By Cyrus Yaqubi*
Can Iran’s presidential elections save Khamenei and his regime?

On the first day of Persian New Year of 1400 (March 21st), the Supreme Leader of the Iranian regime, Ali Khamenei, devoted the most important part of his Nowruz speech to Iran’s presidential elections scheduled to be held in June. During the last 32 years that Khamenei has ruled Iran as the supreme leader, eight presidential elections have been held.

In 2009, President Ahmadinejad was re-elected due to widespread fraud on Khamenei’s orders which led to major protests across Iran. The regime responded with lethal force, killing protesters.

Since the 2017 nationwide protests, Iranians have actively expressed their hatred towards both factions, the hardliners, and the so-called reformists, and have called for regime change. So why are Iran’s presidential elections so important to Khamenei?

The Iranian regime is in its weakest state since the 1979 revolution that brought down the Shah. Even according to regime officials, more than 70 million people in Iran are dissatisfied with the current situation and want fundamental change in the ruling system. The economic and living conditions of Iranians have deteriorated during the last 42 years with more than 60% of the population living below the poverty line. The middle class has disappeared and nearly 35 million people have been driven to the outskirts of cities due to poverty and inability to pay for housing. Many workers have not received even their meager wages for months. Inflation in the food sector has reached over 60% in almost all provinces of Iran, and as a result, many people have long removed items such as meat and fruits from their food baskets and even buy bread in installments.

Searching in the trash, selling body parts, and even selling children, which has no precedent in Iran, has become commonplace. Addiction and suicide rates have reached unprecedented levels, especially among young people in lower classes. Iranians who overthrew the Shah in hope of freedom and a better life are now facing oppression, and dictatorship on the one hand, and poverty, misery, and rampant corruption on the other.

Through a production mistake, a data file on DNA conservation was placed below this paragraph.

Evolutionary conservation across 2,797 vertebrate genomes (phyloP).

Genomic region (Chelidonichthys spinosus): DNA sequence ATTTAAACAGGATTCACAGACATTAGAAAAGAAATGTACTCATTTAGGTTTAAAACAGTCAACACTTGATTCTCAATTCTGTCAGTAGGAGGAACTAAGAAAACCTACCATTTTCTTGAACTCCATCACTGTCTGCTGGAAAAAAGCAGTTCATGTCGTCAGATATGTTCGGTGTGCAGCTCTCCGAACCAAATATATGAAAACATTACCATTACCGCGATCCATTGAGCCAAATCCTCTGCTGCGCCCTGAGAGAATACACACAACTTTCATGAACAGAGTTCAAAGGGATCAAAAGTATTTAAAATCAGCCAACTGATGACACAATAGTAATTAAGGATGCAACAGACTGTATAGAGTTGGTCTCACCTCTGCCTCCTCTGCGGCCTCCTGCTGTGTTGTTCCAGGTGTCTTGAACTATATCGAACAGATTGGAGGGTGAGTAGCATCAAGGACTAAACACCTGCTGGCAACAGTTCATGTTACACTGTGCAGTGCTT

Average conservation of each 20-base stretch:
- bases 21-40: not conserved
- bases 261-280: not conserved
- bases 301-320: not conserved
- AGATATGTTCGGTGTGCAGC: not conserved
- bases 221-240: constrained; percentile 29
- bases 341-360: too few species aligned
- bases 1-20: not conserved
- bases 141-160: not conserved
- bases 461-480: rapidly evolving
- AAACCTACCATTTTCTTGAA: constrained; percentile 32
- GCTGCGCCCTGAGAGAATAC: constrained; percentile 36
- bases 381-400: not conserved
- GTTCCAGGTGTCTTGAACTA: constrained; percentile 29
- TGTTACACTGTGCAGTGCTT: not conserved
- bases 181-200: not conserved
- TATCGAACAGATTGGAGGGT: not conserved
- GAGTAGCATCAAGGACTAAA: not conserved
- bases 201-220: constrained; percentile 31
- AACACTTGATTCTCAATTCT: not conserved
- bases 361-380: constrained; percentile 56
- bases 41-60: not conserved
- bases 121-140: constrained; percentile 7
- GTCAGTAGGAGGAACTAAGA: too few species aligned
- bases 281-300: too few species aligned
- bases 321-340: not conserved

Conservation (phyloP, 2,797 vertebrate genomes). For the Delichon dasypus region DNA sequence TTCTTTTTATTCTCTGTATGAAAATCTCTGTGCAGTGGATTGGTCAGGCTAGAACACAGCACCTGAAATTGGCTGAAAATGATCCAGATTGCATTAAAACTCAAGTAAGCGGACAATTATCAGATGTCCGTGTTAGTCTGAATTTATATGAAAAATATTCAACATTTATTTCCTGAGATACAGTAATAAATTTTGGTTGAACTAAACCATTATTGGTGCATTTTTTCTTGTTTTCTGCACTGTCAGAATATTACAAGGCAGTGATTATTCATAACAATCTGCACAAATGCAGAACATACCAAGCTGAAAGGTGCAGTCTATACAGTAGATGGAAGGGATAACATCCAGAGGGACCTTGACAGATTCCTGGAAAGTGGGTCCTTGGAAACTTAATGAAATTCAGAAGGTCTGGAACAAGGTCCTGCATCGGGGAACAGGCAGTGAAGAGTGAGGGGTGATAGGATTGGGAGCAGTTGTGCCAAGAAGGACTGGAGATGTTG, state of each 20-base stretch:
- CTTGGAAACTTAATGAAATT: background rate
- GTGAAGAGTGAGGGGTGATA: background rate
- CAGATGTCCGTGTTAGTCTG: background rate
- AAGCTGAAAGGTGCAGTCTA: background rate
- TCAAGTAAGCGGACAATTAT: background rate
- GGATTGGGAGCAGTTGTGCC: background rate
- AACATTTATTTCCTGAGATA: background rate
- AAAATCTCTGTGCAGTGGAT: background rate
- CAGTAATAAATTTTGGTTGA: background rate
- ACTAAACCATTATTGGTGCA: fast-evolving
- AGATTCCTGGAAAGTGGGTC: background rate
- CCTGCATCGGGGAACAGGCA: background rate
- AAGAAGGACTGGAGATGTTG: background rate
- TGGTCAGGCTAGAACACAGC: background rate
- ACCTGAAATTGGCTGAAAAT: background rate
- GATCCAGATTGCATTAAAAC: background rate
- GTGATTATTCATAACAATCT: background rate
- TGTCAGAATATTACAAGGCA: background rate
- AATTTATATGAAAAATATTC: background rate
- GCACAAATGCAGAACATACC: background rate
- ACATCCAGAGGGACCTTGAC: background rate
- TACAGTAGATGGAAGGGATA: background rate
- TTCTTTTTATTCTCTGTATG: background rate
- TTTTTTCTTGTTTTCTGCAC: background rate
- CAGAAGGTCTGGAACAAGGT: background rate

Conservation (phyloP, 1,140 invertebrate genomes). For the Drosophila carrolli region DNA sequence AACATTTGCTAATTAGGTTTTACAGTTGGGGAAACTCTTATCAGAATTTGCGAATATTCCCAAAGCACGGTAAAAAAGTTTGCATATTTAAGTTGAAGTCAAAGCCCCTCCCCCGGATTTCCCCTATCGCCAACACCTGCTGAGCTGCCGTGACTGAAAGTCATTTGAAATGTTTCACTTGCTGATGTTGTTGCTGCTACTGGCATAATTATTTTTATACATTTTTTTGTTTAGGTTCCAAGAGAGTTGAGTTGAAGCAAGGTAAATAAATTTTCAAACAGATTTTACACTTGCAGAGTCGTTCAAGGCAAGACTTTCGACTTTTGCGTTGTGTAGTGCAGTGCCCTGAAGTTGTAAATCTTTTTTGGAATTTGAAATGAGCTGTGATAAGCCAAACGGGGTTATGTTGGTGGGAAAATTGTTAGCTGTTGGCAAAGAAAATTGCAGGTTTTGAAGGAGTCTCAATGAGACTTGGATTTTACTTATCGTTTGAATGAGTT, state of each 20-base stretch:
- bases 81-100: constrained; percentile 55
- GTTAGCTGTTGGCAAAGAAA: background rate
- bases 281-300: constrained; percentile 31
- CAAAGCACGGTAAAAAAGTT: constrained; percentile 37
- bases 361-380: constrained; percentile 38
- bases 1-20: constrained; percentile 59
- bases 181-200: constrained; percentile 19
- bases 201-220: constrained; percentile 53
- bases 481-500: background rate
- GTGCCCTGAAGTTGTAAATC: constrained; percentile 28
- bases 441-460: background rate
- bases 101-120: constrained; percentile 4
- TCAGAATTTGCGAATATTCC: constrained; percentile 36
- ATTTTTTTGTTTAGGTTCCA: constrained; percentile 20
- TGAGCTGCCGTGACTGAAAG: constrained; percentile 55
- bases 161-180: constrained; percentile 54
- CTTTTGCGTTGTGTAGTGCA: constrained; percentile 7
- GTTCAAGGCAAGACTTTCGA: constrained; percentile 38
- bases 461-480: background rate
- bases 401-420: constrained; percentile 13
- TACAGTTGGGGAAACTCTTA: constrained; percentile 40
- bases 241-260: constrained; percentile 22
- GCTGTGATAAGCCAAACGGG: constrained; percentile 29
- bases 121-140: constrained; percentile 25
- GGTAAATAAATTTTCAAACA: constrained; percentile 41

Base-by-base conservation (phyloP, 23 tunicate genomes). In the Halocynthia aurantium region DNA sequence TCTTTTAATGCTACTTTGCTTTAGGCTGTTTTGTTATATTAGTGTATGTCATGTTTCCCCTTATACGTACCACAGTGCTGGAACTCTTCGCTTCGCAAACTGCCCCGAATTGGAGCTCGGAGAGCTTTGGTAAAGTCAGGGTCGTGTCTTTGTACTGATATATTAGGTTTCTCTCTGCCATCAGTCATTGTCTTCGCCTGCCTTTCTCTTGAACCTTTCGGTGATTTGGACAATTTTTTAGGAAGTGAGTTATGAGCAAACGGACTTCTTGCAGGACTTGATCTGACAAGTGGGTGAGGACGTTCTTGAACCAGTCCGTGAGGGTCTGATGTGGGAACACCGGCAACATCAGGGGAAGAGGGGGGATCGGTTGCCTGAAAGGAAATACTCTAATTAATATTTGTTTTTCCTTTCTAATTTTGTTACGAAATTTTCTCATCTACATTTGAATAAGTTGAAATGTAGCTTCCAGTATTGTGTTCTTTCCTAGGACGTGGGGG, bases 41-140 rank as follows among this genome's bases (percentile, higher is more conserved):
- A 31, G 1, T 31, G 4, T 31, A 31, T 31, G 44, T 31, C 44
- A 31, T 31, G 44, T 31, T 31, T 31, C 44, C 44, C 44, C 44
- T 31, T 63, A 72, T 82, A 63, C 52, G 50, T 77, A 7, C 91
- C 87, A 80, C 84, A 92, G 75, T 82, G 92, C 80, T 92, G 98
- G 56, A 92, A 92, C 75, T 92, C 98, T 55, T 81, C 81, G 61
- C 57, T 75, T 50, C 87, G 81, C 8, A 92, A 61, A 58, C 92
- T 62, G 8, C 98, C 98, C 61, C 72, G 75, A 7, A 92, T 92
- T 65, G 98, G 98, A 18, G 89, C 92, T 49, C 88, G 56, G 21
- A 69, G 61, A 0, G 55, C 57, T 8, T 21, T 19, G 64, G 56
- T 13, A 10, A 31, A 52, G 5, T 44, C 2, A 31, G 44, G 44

As a result, the society has turned into a powder keg ready to explode at any moment with a little spark. The nationwide protests that took place in 2017 and 2019 in Iran are manifestations of this fact. Although Khamenei was able to eventually stop the protests and prevent the downfall of his regime with brutal crack downs at the time, it is unlikely he would be able to control and suppress future protests.

Despite his power over everything in the regime including his title as Commander-in-Chief and his absolute sway over the Judiciary, Khamenei has always claimed innocence when it comes to the people’s misfortunes. He has always blamed the government and the President for the people’s plight.

But now the situation is so dire that there is a feud between the two factions within the regime to maintain and save the ruling system. Although the “reformists” have always stolen the wealth of the Iranian people and have cracked down on protests along with the hardliners, they see the way out of the current impasse in interaction with the West and the United States and want to reduce the power of the Supreme Leader and increase the president’s prerogatives.

Current President Hassan Rouhani, who is a so-called reformist, recently raised the issue of holding a referendum on increasing the president’s prerogative, though it received strong opposition by the hardliners.

However, the main issue for Khamenei is neither the dispute over the JCPOA nor the disagreement with his own presidents. He knows the economic crisis, corruption, unemployment, poverty, and other problems that anger Iranians have put the society in an explosive state, prone to protests that can bring down his regime.

Therefore, for his regime’s survival and to maintain his hegemony, he must take control of the situation. The first thing he is trying to do is end the current divisions among regime elites by engineering Iran’s presidential elections, even though the current and previous presidents were all his partner in crime and in agreement for, repression, looting and terrorism.

Khamenei knows that if he falls short of his authority as the Supreme Leader, this will create even more divisions in the ruling system and bring down his regime. He sees the way out of this situation by unifying his regime as much as possible while increasing repression inside Iran.

He made this clear during his Nowruz speech and said that the Presidential elections must be “unipolar”.

The various protests that are seen almost daily in Iran can quickly turn into a confrontation between the people and security forces and the IRGC, the last of which we saw last month in Sistan and Baluchistan and Hormozgan provinces and recently in Bushehr province. Any of these protests can be the spark that both sides of the regime are afraid of and constantly remind each other that if people take to the streets, the regime’s “boat will sink” and will take with it both the hardliners and the “reformists”.



*Cyrus Yaqubi is a Research Analyst and Iranian Foreign Affairs Commentator investigating the social issues and economy of the middle east countries in general and Iran in particular.

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